Chapter 4: Acids and Redox

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4.1 Acids, bases and neutralisation

  • Acid: a proton (H+) donor
  • Base: a proton (H+) acceptor e.g. metal oxides, hydroxides, carbonates and ammonium
  • Alkali: a base that is soluble in water and releases OH- ions into the solution
  • Salt: a compound formed when the H+ of an acid is replaced by a positive metal ion

Strong acid: an acid that completely dissociates into it's ions in solution

E.g. HCl (aq) ---> H+ (aq) + Cl- (aq)

Weak acid: an acid that partially dissociates into it's ions in solution

E.g. CH3COOH (aq) <---> H+ (aq) + CH3COO- (aq) (<---> means reaction is incomplete)

Neutralisation: the reaction of an acid and a base to form a salt (chloride, sulfate, ethanoate salts)

  • Acid + metal ---> salt + hydrogen
  • Acid + base ---> salt + water
  • Acid + carbonate ---> salt + water + carbon dioxide
  • Ionic equation for acid + alkali (soluble base) H+ (aq) + OH- (aq) ---> H2O (l)
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4.2 Acid-base titrations

Standard solution: a solution of known concentration

Preparing a standard solution (practical):

  • Solid is weighed accurately
  • Solid is dissolved in a beaker using distilled water
  • Solution is transferred into volumetric flask & last traces rinsed into flask with distilled water
  • Flask filled to graduation line with distilled water, one drop at a time until bottom of meniscus sits on the line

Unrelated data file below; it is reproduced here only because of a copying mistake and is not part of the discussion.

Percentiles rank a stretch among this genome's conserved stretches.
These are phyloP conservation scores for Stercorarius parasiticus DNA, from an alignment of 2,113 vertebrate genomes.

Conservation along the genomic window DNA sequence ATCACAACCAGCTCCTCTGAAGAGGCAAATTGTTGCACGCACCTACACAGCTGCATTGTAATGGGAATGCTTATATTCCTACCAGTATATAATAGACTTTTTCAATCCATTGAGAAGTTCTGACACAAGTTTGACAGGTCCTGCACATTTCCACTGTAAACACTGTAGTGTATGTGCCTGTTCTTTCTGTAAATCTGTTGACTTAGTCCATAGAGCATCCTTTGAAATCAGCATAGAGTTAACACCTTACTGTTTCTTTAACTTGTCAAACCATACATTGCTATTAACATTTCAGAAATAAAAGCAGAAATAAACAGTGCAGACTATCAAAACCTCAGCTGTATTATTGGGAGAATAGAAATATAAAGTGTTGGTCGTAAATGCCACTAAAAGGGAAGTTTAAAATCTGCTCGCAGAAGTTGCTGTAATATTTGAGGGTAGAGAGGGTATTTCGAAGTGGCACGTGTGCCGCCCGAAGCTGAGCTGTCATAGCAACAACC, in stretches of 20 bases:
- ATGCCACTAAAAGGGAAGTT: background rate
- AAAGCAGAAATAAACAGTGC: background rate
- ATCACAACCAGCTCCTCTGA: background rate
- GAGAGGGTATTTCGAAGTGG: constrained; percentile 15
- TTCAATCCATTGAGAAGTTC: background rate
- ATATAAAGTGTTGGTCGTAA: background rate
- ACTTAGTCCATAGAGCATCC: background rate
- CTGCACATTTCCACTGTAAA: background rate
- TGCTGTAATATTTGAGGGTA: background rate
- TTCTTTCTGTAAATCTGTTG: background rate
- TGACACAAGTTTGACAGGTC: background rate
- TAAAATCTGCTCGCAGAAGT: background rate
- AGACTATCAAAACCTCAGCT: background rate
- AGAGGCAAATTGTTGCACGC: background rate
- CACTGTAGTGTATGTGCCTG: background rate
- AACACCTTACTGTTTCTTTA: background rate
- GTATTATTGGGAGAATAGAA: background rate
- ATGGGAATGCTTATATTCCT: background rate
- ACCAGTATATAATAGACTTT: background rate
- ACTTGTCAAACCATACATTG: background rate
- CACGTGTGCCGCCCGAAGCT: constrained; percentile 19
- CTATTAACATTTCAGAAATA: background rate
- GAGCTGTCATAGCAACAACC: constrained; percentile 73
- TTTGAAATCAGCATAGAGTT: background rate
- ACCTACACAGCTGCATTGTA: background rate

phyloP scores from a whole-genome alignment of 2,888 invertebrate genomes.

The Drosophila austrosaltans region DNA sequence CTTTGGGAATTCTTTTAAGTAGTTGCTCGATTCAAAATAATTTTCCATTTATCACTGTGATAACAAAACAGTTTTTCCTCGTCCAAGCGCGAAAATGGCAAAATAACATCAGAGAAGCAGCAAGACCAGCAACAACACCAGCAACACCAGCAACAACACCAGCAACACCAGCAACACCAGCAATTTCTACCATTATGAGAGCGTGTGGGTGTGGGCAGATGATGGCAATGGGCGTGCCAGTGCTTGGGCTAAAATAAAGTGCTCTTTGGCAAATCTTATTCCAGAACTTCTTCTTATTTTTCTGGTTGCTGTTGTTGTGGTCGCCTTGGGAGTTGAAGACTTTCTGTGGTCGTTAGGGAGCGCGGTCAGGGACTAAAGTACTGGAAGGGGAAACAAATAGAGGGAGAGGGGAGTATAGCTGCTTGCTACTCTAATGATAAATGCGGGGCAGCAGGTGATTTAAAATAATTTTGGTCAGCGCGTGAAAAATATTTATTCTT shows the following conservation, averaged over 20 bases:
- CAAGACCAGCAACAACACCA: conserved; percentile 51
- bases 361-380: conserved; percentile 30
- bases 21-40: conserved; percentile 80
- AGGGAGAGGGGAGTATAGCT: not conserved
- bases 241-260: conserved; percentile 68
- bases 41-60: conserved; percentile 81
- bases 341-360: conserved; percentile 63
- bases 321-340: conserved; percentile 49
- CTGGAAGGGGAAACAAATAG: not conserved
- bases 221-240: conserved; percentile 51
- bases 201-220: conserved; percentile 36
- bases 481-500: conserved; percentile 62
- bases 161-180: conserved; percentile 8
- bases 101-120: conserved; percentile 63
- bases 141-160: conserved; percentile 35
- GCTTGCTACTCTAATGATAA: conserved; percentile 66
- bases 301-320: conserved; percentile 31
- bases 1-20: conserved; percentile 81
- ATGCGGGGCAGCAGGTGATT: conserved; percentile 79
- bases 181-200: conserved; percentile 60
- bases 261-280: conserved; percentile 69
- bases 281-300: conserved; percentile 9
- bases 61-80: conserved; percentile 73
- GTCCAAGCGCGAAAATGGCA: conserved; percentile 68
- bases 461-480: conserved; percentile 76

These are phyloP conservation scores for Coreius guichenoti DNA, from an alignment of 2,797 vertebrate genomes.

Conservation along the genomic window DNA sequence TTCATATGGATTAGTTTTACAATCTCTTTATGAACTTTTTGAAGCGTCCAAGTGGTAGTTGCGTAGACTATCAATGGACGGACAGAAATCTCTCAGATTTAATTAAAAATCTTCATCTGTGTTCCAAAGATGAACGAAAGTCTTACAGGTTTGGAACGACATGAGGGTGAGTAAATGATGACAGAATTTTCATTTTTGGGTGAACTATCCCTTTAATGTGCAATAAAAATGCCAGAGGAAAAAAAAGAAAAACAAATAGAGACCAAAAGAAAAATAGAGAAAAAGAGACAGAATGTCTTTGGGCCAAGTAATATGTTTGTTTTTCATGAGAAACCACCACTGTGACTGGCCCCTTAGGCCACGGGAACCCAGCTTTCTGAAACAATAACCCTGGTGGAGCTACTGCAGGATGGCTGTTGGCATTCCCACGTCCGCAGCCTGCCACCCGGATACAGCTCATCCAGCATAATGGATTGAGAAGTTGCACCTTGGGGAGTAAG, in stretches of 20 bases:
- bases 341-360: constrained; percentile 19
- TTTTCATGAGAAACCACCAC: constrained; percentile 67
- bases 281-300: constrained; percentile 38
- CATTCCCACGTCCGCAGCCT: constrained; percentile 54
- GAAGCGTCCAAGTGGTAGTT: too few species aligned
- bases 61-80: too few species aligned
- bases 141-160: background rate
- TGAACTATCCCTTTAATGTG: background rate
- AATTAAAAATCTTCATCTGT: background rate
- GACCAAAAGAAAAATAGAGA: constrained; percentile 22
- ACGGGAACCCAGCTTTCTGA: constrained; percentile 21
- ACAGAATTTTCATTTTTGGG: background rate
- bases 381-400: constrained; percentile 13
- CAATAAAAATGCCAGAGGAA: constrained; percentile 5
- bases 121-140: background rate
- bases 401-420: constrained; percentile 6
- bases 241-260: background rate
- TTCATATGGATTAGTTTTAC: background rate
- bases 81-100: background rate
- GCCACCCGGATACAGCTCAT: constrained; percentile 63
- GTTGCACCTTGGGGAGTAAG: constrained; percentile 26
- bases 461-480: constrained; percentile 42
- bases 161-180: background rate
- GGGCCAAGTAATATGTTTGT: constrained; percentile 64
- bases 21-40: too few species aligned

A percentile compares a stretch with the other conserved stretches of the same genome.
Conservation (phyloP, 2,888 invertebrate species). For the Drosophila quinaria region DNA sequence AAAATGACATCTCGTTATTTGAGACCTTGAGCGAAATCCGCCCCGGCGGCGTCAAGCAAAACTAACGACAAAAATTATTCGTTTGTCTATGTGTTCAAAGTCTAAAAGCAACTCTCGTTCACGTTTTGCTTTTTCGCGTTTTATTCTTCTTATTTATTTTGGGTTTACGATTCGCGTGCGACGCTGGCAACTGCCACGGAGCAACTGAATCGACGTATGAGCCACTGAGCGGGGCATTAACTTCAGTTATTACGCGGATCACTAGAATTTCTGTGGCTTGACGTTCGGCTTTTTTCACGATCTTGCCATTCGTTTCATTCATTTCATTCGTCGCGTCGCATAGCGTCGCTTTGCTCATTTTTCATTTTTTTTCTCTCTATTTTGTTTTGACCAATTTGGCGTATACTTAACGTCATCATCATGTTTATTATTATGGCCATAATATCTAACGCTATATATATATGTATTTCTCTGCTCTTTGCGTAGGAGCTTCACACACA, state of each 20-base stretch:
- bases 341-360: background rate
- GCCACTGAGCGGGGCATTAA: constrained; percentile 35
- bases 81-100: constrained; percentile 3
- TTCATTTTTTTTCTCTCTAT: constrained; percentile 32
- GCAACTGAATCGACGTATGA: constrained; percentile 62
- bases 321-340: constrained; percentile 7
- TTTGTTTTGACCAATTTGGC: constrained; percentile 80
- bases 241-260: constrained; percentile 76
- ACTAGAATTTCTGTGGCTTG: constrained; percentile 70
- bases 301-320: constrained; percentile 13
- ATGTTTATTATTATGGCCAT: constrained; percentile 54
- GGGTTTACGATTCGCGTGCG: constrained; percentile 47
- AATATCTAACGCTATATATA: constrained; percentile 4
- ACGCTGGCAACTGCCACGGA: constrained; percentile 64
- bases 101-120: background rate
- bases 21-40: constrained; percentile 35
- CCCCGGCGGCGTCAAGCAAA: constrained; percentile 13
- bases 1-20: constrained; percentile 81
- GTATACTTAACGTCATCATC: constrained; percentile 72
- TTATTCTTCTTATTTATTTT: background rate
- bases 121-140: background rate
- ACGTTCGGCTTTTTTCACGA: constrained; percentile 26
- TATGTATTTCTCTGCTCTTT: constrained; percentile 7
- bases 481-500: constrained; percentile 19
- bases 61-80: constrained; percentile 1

• Volumetric flask inverted serveral times to throughly mix the solution

Typical tolerances of pipette, burette and volumetric flask:

  • a 10 cm3 pipette: +0.04 cm3
  • a 25 cm3 pipette: +0.06 cm3
  • a 50 cm3 burette: +0.10 cm3
  • a 100 cm3 volumetric flask: +0.20 cm3
  • a 250 cm3 volumetric flask: +0.30 cm3
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4.2 Acid-base titrations

Acid - base titration procedure (practical):

  • Add a measured volume of one solution to a conical flask using a pipette
  • Add the other solution to a burette and reacord the initial burette reading (to 0.05 cm3)
  • Add 2 - 3 drops of an indicator to the flask (methyl orange or phenolphthalein)
  • Run solution from burette into flask, swirling flask throughout to mix the 2 solutions, indicator changes colour at end point, (indicates volume of one solution that exactly with the volume of other solution)
  • Record final burette reading, volume added from burette = titre (final volume - initial volume)
  • A quick trial titration is carried out first to find the approximate titre
  • Titration is repeated accurately by adding the solution dropwise as end point is approached
  • Further titrations carried out until 2 accurate titrations are concordant (agree to within 0.10cm3)

The mean titre only uses closest accurate titres, rejects inaccurate titres (not agreeing to within 0.10 cm3). If inaccurate titres included you lose accuracy of the titration technique.

  • From results you will know: concentration and reacting volume for one solution
  • Only reacting volume for the other solution
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